Boston was my home for two years and I fell in love with the entire place – the big ass buildings, the transits, the cabbies that could take you anywhere, the people, the accents, the everything. I can still see the perma-painted “Start/Finish” line in my mind and now that picture is stained with blood.

    So yeah, I’m feeling like a distant friend just got the shit kicked out of them. But you know what? Boston’s a hell of a town and it will pick itself right the fuck back up and I almost pity the cowards who did this, whoever they are.

  9. I got confirmation pretty quickly that most people I knew personally were OK. The community of Boston hopefuls I belong to had several tense hours until the head coach checked in and let us know that he and everyone who was dedicated enough, skilled enough, and indeed lucky enough to make it this year were okay. I still didn’t get a lot of work done, watching the Globe’s liveblog (they took down the rest of the site to keep that going.)

    Then I got the word that a friend had family in the hospital. The latest is that she’s woken up and is coherent enough to understand what happened and that she’ll probably walk again: they were able to save enough of her leg for a prosthesis. She still has more surgeries to go. Her husband isn’t coherent enough yet to know what happened. But they’ll probably recover.

    And this afternoon BU finally announced that the student in critical was a grad student, and that the third fatality was also. Based on what the Chinese consulate has released I’m shamefully hopeful it’s nobody in my old program, but it’s another GRS student who won’t finish, and another who has a tough road ahead.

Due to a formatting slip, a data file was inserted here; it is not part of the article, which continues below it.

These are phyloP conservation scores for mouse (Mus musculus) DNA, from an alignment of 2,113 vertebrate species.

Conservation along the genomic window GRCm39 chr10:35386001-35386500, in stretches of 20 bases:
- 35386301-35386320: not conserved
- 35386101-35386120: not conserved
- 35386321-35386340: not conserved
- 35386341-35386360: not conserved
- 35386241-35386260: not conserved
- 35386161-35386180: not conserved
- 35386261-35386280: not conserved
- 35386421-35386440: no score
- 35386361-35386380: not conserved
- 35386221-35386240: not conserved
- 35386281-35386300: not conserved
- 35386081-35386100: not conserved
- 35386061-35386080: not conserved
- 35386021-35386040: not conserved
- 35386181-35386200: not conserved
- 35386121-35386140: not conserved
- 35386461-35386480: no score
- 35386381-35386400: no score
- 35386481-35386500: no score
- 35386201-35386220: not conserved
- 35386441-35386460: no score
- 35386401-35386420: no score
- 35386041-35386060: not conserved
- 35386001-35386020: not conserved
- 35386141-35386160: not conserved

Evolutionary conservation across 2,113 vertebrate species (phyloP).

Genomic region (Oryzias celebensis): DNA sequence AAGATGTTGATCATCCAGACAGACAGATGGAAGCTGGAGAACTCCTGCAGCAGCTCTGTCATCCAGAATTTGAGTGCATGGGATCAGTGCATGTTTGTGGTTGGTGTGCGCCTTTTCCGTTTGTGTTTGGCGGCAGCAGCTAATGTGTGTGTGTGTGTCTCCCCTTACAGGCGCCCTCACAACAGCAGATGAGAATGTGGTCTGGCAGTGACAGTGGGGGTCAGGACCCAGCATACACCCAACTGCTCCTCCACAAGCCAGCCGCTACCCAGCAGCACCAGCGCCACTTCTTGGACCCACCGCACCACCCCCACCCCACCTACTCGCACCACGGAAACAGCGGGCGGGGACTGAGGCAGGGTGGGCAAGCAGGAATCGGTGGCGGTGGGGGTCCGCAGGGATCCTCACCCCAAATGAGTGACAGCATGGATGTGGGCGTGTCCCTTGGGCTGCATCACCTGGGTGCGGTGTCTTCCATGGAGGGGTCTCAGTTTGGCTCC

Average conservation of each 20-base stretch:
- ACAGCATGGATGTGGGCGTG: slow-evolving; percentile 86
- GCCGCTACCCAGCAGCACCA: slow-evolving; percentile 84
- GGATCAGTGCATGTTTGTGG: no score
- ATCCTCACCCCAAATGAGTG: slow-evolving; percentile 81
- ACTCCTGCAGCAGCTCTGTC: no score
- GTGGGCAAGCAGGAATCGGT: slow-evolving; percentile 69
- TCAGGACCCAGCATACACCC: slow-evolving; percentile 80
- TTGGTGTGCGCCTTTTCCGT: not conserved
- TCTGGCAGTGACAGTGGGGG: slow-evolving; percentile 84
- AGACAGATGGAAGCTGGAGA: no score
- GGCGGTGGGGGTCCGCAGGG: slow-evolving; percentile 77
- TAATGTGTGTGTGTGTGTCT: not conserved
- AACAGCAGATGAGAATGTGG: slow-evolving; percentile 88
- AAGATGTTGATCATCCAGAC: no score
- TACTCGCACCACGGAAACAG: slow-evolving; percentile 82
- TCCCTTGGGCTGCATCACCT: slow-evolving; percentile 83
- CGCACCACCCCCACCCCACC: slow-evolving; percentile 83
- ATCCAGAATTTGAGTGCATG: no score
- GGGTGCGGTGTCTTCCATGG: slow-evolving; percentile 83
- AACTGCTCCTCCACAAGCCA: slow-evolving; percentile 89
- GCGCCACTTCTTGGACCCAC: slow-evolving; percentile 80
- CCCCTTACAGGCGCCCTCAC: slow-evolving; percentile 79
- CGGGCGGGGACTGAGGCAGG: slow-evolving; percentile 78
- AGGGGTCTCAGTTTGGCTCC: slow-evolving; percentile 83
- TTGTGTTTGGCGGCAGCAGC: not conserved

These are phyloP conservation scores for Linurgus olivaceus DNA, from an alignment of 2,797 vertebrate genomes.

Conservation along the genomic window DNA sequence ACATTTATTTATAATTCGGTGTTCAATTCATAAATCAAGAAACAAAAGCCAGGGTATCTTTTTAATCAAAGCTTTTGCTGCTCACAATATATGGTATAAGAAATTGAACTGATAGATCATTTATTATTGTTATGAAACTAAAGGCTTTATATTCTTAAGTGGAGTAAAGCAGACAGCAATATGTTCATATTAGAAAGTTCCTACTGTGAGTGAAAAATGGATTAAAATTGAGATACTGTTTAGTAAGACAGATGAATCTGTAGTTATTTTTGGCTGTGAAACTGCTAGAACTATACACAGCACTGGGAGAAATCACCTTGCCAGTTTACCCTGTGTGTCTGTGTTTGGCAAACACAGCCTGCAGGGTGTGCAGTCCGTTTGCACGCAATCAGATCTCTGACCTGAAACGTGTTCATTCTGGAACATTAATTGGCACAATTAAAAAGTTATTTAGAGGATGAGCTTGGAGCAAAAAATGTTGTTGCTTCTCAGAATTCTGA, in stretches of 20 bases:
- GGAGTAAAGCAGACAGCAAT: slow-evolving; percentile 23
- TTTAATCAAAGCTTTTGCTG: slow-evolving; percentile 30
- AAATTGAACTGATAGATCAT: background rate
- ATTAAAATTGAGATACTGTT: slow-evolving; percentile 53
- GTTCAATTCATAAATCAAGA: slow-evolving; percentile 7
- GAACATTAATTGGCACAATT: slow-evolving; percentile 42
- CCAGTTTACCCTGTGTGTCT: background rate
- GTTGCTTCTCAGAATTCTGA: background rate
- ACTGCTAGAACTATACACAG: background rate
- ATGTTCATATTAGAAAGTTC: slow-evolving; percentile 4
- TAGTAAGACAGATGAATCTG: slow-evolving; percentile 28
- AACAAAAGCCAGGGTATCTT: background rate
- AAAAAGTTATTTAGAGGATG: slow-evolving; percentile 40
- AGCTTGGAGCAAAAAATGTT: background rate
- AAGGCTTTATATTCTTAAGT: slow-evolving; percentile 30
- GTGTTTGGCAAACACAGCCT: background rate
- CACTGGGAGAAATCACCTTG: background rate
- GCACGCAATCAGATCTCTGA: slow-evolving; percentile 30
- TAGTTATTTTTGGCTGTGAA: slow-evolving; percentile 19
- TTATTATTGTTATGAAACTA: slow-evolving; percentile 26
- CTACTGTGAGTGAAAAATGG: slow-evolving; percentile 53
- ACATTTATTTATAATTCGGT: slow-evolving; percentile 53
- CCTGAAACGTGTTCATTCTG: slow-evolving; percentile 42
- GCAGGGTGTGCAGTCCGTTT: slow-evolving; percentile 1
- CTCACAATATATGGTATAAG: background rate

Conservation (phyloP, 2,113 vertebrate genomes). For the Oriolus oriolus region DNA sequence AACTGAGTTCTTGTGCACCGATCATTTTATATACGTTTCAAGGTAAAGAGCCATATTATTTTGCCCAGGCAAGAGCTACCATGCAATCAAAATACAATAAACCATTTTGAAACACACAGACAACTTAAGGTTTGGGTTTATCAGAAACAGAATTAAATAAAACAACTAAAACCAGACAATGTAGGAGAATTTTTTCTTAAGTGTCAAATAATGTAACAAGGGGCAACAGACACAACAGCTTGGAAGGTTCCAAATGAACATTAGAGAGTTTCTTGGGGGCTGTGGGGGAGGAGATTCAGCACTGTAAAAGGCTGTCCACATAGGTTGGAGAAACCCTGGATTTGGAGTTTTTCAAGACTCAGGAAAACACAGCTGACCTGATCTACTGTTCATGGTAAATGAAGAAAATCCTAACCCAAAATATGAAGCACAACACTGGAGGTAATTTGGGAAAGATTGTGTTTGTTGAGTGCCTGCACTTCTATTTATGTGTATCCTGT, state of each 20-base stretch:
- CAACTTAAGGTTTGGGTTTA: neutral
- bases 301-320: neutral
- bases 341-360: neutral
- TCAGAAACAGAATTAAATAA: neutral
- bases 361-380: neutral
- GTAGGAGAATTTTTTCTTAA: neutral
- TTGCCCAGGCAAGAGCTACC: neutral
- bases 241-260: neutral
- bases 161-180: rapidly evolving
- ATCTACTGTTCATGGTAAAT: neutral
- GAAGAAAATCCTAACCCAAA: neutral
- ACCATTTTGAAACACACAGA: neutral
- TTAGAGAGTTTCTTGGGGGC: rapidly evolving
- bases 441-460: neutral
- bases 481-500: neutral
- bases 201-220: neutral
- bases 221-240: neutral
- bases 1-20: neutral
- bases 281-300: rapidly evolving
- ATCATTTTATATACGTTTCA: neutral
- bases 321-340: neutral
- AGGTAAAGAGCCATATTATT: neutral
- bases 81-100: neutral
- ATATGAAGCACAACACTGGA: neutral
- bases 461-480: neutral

I just ordered another BU shirt for my next marathon in three weeks. I wish I were in my old apartment, yards off the Marathon route, instead of thousands miles away. Yes, I wish I were closer to disaster.

    I’m not going to be able to qual for 2014. But 15…

    It looks like the place to donate is

  10. I sometimes wish we could ‘like’ posts. But I feel like we need a virtual group hug here. And know that we are thinking of you and your friends.

  11. Too close. My niece was there. Student at BU. No phone contact but she got through on Facebook. Holy crap. The FB connection went both ways. She had no idea what was going on. She posted that she heard explosions and there was a lot of confusion and people running.